Centering Women of Color through Intersectional Policymaking: Let’s Start with Abortion Access

“Intersectional feminism, as opposed to mainstream feminism, examines how gender, race, ethnicity, sexuality, socioeconomic status, physical and mental ability, and immigration status (among other experiences) overlap. Mainstream feminists of the 1960s and 1970s, who were mostly White, middle-class women, fought tirelessly for anti-discrimination policies in the workplace and for abortion rights. However, their platforms often ignored the experiences of low-income women, transgender and gender non-conforming people, women of color, and disabled women. The legacy of this erasure is embedded in the limits of abortion access today” (Matos 119).

Sum: Although 1973 decision was monumental for the reproductive rights movement by legalizing abortion but it failed to sustain intersectional policy when the H. A 1976 blocked federal fund for abortion.

“Currently, one in six women are on Medicaid insurance. Due to the Hyde Amendment and restrictive state policies, approximately one in four women denied abortion funding through Medicaid carry unintended pregnancies to full term …Low-income women who are denied abortion access are more likely to fall deeper into poverty”(Matos 120 ).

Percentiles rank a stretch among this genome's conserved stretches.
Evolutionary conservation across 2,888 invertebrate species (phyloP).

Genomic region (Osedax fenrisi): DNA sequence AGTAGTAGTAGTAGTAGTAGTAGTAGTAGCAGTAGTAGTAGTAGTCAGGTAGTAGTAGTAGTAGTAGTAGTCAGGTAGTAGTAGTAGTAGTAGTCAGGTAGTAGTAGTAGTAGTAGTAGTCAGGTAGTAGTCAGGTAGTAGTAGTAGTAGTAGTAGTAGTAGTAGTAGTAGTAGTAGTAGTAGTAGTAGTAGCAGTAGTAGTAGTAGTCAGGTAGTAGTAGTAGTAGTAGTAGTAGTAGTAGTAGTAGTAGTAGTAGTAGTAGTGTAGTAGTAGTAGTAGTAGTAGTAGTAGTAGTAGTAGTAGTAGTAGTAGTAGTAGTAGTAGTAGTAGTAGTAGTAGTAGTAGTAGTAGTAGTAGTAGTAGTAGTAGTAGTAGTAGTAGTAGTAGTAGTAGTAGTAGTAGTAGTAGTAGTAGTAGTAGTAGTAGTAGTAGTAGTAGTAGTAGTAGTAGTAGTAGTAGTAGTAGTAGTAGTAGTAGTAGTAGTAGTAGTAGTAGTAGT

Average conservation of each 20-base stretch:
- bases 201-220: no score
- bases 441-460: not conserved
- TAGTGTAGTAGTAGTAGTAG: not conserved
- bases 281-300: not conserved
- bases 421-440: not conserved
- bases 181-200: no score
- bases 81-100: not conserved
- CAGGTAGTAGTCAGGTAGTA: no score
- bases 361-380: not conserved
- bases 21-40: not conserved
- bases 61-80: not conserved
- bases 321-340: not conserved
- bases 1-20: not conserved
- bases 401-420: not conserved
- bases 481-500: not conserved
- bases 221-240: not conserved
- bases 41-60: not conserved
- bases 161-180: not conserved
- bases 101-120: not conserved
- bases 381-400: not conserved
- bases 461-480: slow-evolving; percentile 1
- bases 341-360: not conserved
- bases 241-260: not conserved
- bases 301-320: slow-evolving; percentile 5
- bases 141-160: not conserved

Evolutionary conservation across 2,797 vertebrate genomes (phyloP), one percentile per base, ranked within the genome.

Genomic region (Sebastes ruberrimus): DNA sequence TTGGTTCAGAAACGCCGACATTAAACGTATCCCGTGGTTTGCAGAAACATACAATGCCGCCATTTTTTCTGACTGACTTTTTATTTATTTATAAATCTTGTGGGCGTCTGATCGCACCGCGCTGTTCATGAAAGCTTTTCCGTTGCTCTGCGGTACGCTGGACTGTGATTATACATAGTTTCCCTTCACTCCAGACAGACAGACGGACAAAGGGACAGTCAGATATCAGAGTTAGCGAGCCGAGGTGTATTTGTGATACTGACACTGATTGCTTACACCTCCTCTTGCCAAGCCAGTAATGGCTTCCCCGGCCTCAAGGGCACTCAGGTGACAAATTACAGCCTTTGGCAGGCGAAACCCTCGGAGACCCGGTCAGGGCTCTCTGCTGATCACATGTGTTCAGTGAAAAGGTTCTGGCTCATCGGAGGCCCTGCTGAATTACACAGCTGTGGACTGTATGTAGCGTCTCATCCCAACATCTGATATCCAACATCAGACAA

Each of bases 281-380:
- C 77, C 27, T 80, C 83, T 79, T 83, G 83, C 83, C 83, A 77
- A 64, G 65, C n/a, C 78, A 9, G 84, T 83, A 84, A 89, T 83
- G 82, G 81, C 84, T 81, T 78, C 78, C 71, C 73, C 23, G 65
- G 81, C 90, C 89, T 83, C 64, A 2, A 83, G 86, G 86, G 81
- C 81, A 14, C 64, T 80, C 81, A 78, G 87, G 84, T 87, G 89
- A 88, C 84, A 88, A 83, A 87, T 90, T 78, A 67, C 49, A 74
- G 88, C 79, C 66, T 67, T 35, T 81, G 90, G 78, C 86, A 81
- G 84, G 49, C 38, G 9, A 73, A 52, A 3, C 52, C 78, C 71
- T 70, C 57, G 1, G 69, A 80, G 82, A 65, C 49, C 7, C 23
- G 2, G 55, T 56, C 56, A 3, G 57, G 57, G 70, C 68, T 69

“Reproductive justice, as a human-rights framework, further acknowledges that although individuals are guaranteed rights, they do not always have the ability to exercise them. This lens directly maps onto America’s abortion landscape; while Roe v. Wade and the Hyde Amendment grant abortion as a legal right, they make it too costly for many to exercise.” (Mastos 120).

“understanding the diverse experiences of woman lead to holistic change” All above All: intersectional feminist organization that worked to pass Reproductive Health Equity
Act (RHEA):

RHEA expands state-funded sexual and reproductive health care coverage for individuals excluded from Medicaid coverage because of immigration status, codifies no-cost abortion coverage, and bans discrimination against trans and gender nonconforming individuals from health services” (Matos 121).

“The problem is that when sole responsibility lands on the disadvantaged and oppressed group, systemic change will never happen; individuals in positions of power can advance their careers without the need to challenge their own internalized racism and sexism. In turn, the structural status quo persists”(Matos 122).

Citation: Matos, Amanda R. “Centering Women of Color through Intersectional Policymaking: Let’s Start with Abortion Access.” Harvard Kennedy School Review, vol. 18, Jan. 2018, pp. 118–124.

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